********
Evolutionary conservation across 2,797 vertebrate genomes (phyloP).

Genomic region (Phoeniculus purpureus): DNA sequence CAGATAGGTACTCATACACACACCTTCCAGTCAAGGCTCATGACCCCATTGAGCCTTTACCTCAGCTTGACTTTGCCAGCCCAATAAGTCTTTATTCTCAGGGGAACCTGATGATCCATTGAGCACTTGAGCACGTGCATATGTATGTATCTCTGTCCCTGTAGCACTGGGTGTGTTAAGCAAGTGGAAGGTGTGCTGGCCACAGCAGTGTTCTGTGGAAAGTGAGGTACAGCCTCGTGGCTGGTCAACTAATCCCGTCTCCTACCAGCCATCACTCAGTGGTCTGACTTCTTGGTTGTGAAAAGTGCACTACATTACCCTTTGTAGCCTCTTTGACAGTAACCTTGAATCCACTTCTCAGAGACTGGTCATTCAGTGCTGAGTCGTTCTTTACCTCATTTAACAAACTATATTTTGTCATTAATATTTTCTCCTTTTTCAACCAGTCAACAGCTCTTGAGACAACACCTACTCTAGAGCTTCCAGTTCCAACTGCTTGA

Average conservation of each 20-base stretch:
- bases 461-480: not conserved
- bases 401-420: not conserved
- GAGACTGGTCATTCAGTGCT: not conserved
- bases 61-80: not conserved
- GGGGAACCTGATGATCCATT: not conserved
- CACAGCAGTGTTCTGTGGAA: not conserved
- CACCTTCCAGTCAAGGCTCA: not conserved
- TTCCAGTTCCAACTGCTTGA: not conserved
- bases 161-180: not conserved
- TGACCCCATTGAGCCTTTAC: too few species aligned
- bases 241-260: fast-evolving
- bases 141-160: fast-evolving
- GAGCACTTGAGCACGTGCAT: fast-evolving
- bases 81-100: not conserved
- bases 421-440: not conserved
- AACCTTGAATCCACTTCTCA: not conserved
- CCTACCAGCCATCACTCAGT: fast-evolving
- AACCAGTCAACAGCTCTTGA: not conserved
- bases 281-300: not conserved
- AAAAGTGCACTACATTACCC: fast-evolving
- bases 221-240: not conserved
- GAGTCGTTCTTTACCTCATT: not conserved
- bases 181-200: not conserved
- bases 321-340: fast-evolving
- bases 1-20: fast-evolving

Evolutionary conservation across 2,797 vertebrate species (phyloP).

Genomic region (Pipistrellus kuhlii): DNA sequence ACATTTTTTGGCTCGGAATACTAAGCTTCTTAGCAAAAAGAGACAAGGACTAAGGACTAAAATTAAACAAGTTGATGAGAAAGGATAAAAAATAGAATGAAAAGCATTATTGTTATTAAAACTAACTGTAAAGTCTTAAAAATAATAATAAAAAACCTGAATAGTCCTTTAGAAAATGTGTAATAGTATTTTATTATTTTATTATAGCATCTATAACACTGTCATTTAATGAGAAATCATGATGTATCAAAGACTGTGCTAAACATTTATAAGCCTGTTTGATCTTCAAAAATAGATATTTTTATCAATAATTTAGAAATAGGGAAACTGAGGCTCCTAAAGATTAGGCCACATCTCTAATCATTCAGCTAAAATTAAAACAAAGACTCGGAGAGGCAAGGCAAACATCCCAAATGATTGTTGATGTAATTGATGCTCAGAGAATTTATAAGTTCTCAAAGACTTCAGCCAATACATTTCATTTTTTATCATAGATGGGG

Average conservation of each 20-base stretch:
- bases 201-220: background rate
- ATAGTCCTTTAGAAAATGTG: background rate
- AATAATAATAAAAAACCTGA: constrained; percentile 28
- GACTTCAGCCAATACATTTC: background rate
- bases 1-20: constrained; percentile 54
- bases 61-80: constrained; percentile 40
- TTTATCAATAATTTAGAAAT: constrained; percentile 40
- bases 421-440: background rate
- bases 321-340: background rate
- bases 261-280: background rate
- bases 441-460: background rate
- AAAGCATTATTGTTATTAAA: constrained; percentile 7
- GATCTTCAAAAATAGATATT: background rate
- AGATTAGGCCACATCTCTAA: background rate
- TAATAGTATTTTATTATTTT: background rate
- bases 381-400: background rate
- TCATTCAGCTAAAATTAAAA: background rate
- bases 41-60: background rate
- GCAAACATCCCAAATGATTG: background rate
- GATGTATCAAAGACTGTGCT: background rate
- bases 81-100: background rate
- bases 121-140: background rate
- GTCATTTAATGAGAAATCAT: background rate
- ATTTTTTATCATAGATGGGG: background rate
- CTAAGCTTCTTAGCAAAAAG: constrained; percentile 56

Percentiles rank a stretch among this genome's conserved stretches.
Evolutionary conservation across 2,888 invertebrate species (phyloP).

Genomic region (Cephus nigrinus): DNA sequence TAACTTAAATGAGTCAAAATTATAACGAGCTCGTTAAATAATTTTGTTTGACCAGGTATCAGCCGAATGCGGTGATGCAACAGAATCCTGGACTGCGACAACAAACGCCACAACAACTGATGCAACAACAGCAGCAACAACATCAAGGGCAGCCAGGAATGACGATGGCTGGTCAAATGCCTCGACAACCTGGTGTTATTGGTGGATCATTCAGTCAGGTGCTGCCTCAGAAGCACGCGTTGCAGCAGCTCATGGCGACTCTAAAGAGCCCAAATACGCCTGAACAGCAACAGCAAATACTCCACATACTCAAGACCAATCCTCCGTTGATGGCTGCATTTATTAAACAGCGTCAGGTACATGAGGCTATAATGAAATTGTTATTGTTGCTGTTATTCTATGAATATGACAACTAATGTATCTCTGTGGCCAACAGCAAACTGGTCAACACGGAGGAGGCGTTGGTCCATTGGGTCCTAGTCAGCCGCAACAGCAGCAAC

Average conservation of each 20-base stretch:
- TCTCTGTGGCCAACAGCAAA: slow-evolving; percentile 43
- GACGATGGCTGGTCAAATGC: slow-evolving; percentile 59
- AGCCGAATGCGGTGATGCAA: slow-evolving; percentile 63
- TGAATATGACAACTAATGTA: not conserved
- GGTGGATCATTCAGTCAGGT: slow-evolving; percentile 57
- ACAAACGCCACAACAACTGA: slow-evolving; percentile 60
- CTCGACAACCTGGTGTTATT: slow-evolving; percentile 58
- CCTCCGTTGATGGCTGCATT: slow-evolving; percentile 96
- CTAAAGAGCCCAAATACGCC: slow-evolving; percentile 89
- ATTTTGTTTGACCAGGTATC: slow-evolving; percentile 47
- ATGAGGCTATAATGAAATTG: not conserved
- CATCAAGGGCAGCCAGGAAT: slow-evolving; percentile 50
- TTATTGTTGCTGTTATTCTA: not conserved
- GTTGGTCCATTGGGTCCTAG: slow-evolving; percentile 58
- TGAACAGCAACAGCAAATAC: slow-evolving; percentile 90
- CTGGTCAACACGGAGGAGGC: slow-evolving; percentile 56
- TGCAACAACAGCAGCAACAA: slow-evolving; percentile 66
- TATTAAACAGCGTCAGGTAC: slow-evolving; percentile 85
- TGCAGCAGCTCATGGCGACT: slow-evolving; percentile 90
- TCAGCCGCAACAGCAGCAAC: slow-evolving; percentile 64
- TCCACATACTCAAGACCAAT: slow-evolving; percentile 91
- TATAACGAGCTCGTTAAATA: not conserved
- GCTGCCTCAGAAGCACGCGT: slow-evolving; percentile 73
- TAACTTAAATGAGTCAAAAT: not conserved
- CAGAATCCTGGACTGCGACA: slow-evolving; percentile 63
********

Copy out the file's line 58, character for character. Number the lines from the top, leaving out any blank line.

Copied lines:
Evolutionary conservation across 2,888 invertebrate species (phyloP).